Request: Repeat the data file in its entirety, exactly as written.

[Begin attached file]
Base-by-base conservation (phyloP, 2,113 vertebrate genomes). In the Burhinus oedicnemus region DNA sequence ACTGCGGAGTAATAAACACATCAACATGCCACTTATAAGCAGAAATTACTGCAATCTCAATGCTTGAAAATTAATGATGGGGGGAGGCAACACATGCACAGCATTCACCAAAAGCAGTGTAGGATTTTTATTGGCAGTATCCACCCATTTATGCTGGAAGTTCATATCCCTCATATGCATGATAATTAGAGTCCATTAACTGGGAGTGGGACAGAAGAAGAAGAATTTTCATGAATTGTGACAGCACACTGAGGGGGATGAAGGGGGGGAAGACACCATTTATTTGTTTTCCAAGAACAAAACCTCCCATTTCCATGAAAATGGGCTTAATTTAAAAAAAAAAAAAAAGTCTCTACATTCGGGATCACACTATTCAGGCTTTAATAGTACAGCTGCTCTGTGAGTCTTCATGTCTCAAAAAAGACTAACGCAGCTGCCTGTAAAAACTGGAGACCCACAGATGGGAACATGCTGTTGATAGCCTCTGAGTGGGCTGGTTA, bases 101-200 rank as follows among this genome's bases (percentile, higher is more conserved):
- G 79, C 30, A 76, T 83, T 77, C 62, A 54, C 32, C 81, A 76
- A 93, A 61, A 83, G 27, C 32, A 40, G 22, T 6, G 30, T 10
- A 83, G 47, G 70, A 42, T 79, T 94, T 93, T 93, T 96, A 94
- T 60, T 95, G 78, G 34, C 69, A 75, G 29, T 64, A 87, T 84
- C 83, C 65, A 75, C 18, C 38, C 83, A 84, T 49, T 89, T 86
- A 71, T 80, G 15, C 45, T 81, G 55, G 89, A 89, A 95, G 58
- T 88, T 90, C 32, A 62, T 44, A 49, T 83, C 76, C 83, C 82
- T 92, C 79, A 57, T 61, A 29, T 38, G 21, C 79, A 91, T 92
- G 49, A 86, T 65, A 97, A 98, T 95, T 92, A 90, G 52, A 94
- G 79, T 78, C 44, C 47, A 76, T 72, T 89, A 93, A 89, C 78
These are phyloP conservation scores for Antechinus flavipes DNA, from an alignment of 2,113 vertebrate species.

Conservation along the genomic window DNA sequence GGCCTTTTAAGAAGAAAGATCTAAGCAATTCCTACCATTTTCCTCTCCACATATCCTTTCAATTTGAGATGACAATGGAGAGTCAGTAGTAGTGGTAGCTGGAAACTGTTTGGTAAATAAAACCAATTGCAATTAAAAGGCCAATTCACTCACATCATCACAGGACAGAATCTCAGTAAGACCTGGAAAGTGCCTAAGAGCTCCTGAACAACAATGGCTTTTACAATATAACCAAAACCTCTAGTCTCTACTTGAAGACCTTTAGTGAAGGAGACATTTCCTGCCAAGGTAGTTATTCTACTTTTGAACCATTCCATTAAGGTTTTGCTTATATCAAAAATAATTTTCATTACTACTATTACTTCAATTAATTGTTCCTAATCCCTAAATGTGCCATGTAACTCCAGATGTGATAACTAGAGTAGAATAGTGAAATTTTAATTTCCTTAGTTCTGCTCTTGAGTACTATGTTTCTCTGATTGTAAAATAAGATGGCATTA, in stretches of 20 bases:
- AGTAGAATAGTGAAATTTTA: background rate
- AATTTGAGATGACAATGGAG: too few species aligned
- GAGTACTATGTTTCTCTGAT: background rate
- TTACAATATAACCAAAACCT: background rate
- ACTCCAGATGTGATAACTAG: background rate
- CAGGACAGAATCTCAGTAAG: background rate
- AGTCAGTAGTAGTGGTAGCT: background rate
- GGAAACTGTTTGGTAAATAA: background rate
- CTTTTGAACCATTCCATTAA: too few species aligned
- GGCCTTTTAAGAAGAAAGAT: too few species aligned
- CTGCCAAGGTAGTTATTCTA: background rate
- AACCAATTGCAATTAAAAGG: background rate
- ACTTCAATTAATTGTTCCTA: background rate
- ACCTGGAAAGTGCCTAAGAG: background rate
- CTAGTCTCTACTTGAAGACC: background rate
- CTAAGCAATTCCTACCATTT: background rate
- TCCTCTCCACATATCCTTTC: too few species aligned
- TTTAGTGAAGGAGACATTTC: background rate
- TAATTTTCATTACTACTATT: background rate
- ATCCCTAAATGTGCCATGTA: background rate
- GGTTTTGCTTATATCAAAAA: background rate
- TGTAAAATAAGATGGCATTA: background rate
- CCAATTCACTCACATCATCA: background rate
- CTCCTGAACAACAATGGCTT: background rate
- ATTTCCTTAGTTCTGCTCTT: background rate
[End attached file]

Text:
Base-by-base conservation (phyloP, 2,113 vertebrate genomes). In the Burhinus oedicnemus region DNA sequence ACTGCGGAGTAATAAACACATCAACATGCCACTTATAAGCAGAAATTACTGCAATCTCAATGCTTGAAAATTAATGATGGGGGGAGGCAACACATGCACAGCATTCACCAAAAGCAGTGTAGGATTTTTATTGGCAGTATCCACCCATTTATGCTGGAAGTTCATATCCCTCATATGCATGATAATTAGAGTCCATTAACTGGGAGTGGGACAGAAGAAGAAGAATTTTCATGAATTGTGACAGCACACTGAGGGGGATGAAGGGGGGGAAGACACCATTTATTTGTTTTCCAAGAACAAAACCTCCCATTTCCATGAAAATGGGCTTAATTTAAAAAAAAAAAAAAAGTCTCTACATTCGGGATCACACTATTCAGGCTTTAATAGTACAGCTGCTCTGTGAGTCTTCATGTCTCAAAAAAGACTAACGCAGCTGCCTGTAAAAACTGGAGACCCACAGATGGGAACATGCTGTTGATAGCCTCTGAGTGGGCTGGTTA, bases 101-200 rank as follows among this genome's bases (percentile, higher is more conserved):
- G 79, C 30, A 76, T 83, T 77, C 62, A 54, C 32, C 81, A 76
- A 93, A 61, A 83, G 27, C 32, A 40, G 22, T 6, G 30, T 10
- A 83, G 47, G 70, A 42, T 79, T 94, T 93, T 93, T 96, A 94
- T 60, T 95, G 78, G 34, C 69, A 75, G 29, T 64, A 87, T 84
- C 83, C 65, A 75, C 18, C 38, C 83, A 84, T 49, T 89, T 86
- A 71, T 80, G 15, C 45, T 81, G 55, G 89, A 89, A 95, G 58
- T 88, T 90, C 32, A 62, T 44, A 49, T 83, C 76, C 83, C 82
- T 92, C 79, A 57, T 61, A 29, T 38, G 21, C 79, A 91, T 92
- G 49, A 86, T 65, A 97, A 98, T 95, T 92, A 90, G 52, A 94
- G 79, T 78, C 44, C 47, A 76, T 72, T 89, A 93, A 89, C 78
These are phyloP conservation scores for Antechinus flavipes DNA, from an alignment of 2,113 vertebrate species.

Conservation along the genomic window DNA sequence GGCCTTTTAAGAAGAAAGATCTAAGCAATTCCTACCATTTTCCTCTCCACATATCCTTTCAATTTGAGATGACAATGGAGAGTCAGTAGTAGTGGTAGCTGGAAACTGTTTGGTAAATAAAACCAATTGCAATTAAAAGGCCAATTCACTCACATCATCACAGGACAGAATCTCAGTAAGACCTGGAAAGTGCCTAAGAGCTCCTGAACAACAATGGCTTTTACAATATAACCAAAACCTCTAGTCTCTACTTGAAGACCTTTAGTGAAGGAGACATTTCCTGCCAAGGTAGTTATTCTACTTTTGAACCATTCCATTAAGGTTTTGCTTATATCAAAAATAATTTTCATTACTACTATTACTTCAATTAATTGTTCCTAATCCCTAAATGTGCCATGTAACTCCAGATGTGATAACTAGAGTAGAATAGTGAAATTTTAATTTCCTTAGTTCTGCTCTTGAGTACTATGTTTCTCTGATTGTAAAATAAGATGGCATTA, in stretches of 20 bases:
- AGTAGAATAGTGAAATTTTA: background rate
- AATTTGAGATGACAATGGAG: too few species aligned
- GAGTACTATGTTTCTCTGAT: background rate
- TTACAATATAACCAAAACCT: background rate
- ACTCCAGATGTGATAACTAG: background rate
- CAGGACAGAATCTCAGTAAG: background rate
- AGTCAGTAGTAGTGGTAGCT: background rate
- GGAAACTGTTTGGTAAATAA: background rate
- CTTTTGAACCATTCCATTAA: too few species aligned
- GGCCTTTTAAGAAGAAAGAT: too few species aligned
- CTGCCAAGGTAGTTATTCTA: background rate
- AACCAATTGCAATTAAAAGG: background rate
- ACTTCAATTAATTGTTCCTA: background rate
- ACCTGGAAAGTGCCTAAGAG: background rate
- CTAGTCTCTACTTGAAGACC: background rate
- CTAAGCAATTCCTACCATTT: background rate
- TCCTCTCCACATATCCTTTC: too few species aligned
- TTTAGTGAAGGAGACATTTC: background rate
- TAATTTTCATTACTACTATT: background rate
- ATCCCTAAATGTGCCATGTA: background rate
- GGTTTTGCTTATATCAAAAA: background rate
- TGTAAAATAAGATGGCATTA: background rate
- CCAATTCACTCACATCATCA: background rate
- CTCCTGAACAACAATGGCTT: background rate
- ATTTCCTTAGTTCTGCTCTT: background rate